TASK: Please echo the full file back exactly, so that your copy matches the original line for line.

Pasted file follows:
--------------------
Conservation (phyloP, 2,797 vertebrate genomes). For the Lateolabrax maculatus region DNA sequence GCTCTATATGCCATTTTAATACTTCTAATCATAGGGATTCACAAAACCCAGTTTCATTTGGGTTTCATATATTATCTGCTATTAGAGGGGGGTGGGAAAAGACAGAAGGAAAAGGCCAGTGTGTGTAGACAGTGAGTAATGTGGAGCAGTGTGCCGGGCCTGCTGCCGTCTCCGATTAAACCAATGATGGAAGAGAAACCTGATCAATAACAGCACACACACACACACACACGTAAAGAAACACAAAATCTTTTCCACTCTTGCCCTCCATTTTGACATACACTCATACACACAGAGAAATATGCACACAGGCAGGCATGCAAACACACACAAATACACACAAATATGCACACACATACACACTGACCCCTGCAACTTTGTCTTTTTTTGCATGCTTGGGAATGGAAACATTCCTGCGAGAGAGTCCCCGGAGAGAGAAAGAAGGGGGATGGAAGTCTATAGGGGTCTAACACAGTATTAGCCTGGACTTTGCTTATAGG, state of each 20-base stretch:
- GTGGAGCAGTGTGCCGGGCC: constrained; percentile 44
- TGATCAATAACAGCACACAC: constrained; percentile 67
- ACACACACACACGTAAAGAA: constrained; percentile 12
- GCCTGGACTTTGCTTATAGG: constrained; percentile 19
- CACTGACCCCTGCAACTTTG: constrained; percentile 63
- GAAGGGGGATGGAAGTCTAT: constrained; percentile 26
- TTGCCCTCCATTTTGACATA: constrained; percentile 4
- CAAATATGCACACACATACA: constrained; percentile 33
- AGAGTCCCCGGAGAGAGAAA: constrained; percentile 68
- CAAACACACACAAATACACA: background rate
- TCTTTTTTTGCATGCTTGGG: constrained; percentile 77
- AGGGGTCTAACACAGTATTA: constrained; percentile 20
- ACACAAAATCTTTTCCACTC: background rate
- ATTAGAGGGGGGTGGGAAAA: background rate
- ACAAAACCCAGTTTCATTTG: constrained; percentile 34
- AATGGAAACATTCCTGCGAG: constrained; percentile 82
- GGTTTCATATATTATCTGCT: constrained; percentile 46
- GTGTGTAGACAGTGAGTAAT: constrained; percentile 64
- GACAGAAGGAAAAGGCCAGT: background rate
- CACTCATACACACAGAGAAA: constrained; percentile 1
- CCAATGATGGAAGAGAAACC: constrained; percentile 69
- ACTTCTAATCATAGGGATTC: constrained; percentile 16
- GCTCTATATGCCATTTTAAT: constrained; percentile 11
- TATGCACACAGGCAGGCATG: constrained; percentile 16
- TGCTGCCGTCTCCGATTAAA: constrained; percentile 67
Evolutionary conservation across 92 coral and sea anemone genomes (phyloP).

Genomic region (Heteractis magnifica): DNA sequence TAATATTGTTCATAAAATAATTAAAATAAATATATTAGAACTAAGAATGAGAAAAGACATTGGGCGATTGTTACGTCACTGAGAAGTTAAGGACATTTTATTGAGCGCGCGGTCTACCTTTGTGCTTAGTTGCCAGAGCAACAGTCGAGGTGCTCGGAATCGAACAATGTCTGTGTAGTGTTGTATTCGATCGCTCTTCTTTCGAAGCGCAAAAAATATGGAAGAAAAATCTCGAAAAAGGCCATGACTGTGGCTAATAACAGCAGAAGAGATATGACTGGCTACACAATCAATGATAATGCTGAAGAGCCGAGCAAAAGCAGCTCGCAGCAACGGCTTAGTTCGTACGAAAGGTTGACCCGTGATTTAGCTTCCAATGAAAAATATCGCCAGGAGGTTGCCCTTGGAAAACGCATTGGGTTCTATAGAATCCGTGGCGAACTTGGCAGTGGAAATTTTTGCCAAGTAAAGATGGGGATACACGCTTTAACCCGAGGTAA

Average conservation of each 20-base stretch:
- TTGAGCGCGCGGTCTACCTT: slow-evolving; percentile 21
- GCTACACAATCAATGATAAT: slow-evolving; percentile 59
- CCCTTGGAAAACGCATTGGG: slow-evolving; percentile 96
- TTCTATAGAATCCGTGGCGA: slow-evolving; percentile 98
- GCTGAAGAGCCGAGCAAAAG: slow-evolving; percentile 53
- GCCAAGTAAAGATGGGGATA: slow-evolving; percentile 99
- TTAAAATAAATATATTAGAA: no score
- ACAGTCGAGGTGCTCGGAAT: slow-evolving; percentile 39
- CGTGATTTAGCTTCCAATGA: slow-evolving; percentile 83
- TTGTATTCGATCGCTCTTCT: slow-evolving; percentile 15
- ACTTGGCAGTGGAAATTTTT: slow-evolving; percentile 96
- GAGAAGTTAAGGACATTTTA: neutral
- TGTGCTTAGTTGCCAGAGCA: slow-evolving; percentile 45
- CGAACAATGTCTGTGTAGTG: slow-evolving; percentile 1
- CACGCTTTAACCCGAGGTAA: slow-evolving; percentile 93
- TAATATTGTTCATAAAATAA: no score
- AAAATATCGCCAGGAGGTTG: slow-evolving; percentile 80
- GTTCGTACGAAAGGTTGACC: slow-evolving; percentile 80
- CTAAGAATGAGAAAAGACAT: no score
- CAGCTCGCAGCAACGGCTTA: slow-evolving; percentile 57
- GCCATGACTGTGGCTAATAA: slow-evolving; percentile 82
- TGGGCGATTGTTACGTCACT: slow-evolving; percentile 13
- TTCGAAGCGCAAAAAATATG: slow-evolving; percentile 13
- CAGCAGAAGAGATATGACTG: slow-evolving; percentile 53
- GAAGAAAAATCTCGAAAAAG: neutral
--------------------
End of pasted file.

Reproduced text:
Conservation (phyloP, 2,797 vertebrate genomes). For the Lateolabrax maculatus region DNA sequence GCTCTATATGCCATTTTAATACTTCTAATCATAGGGATTCACAAAACCCAGTTTCATTTGGGTTTCATATATTATCTGCTATTAGAGGGGGGTGGGAAAAGACAGAAGGAAAAGGCCAGTGTGTGTAGACAGTGAGTAATGTGGAGCAGTGTGCCGGGCCTGCTGCCGTCTCCGATTAAACCAATGATGGAAGAGAAACCTGATCAATAACAGCACACACACACACACACACGTAAAGAAACACAAAATCTTTTCCACTCTTGCCCTCCATTTTGACATACACTCATACACACAGAGAAATATGCACACAGGCAGGCATGCAAACACACACAAATACACACAAATATGCACACACATACACACTGACCCCTGCAACTTTGTCTTTTTTTGCATGCTTGGGAATGGAAACATTCCTGCGAGAGAGTCCCCGGAGAGAGAAAGAAGGGGGATGGAAGTCTATAGGGGTCTAACACAGTATTAGCCTGGACTTTGCTTATAGG, state of each 20-base stretch:
- GTGGAGCAGTGTGCCGGGCC: constrained; percentile 44
- TGATCAATAACAGCACACAC: constrained; percentile 67
- ACACACACACACGTAAAGAA: constrained; percentile 12
- GCCTGGACTTTGCTTATAGG: constrained; percentile 19
- CACTGACCCCTGCAACTTTG: constrained; percentile 63
- GAAGGGGGATGGAAGTCTAT: constrained; percentile 26
- TTGCCCTCCATTTTGACATA: constrained; percentile 4
- CAAATATGCACACACATACA: constrained; percentile 33
- AGAGTCCCCGGAGAGAGAAA: constrained; percentile 68
- CAAACACACACAAATACACA: background rate
- TCTTTTTTTGCATGCTTGGG: constrained; percentile 77
- AGGGGTCTAACACAGTATTA: constrained; percentile 20
- ACACAAAATCTTTTCCACTC: background rate
- ATTAGAGGGGGGTGGGAAAA: background rate
- ACAAAACCCAGTTTCATTTG: constrained; percentile 34
- AATGGAAACATTCCTGCGAG: constrained; percentile 82
- GGTTTCATATATTATCTGCT: constrained; percentile 46
- GTGTGTAGACAGTGAGTAAT: constrained; percentile 64
- GACAGAAGGAAAAGGCCAGT: background rate
- CACTCATACACACAGAGAAA: constrained; percentile 1
- CCAATGATGGAAGAGAAACC: constrained; percentile 69
- ACTTCTAATCATAGGGATTC: constrained; percentile 16
- GCTCTATATGCCATTTTAAT: constrained; percentile 11
- TATGCACACAGGCAGGCATG: constrained; percentile 16
- TGCTGCCGTCTCCGATTAAA: constrained; percentile 67
Evolutionary conservation across 92 coral and sea anemone genomes (phyloP).

Genomic region (Heteractis magnifica): DNA sequence TAATATTGTTCATAAAATAATTAAAATAAATATATTAGAACTAAGAATGAGAAAAGACATTGGGCGATTGTTACGTCACTGAGAAGTTAAGGACATTTTATTGAGCGCGCGGTCTACCTTTGTGCTTAGTTGCCAGAGCAACAGTCGAGGTGCTCGGAATCGAACAATGTCTGTGTAGTGTTGTATTCGATCGCTCTTCTTTCGAAGCGCAAAAAATATGGAAGAAAAATCTCGAAAAAGGCCATGACTGTGGCTAATAACAGCAGAAGAGATATGACTGGCTACACAATCAATGATAATGCTGAAGAGCCGAGCAAAAGCAGCTCGCAGCAACGGCTTAGTTCGTACGAAAGGTTGACCCGTGATTTAGCTTCCAATGAAAAATATCGCCAGGAGGTTGCCCTTGGAAAACGCATTGGGTTCTATAGAATCCGTGGCGAACTTGGCAGTGGAAATTTTTGCCAAGTAAAGATGGGGATACACGCTTTAACCCGAGGTAA

Average conservation of each 20-base stretch:
- TTGAGCGCGCGGTCTACCTT: slow-evolving; percentile 21
- GCTACACAATCAATGATAAT: slow-evolving; percentile 59
- CCCTTGGAAAACGCATTGGG: slow-evolving; percentile 96
- TTCTATAGAATCCGTGGCGA: slow-evolving; percentile 98
- GCTGAAGAGCCGAGCAAAAG: slow-evolving; percentile 53
- GCCAAGTAAAGATGGGGATA: slow-evolving; percentile 99
- TTAAAATAAATATATTAGAA: no score
- ACAGTCGAGGTGCTCGGAAT: slow-evolving; percentile 39
- CGTGATTTAGCTTCCAATGA: slow-evolving; percentile 83
- TTGTATTCGATCGCTCTTCT: slow-evolving; percentile 15
- ACTTGGCAGTGGAAATTTTT: slow-evolving; percentile 96
- GAGAAGTTAAGGACATTTTA: neutral
- TGTGCTTAGTTGCCAGAGCA: slow-evolving; percentile 45
- CGAACAATGTCTGTGTAGTG: slow-evolving; percentile 1
- CACGCTTTAACCCGAGGTAA: slow-evolving; percentile 93
- TAATATTGTTCATAAAATAA: no score
- AAAATATCGCCAGGAGGTTG: slow-evolving; percentile 80
- GTTCGTACGAAAGGTTGACC: slow-evolving; percentile 80
- CTAAGAATGAGAAAAGACAT: no score
- CAGCTCGCAGCAACGGCTTA: slow-evolving; percentile 57
- GCCATGACTGTGGCTAATAA: slow-evolving; percentile 82
- TGGGCGATTGTTACGTCACT: slow-evolving; percentile 13
- TTCGAAGCGCAAAAAATATG: slow-evolving; percentile 13
- CAGCAGAAGAGATATGACTG: slow-evolving; percentile 53
- GAAGAAAAATCTCGAAAAAG: neutral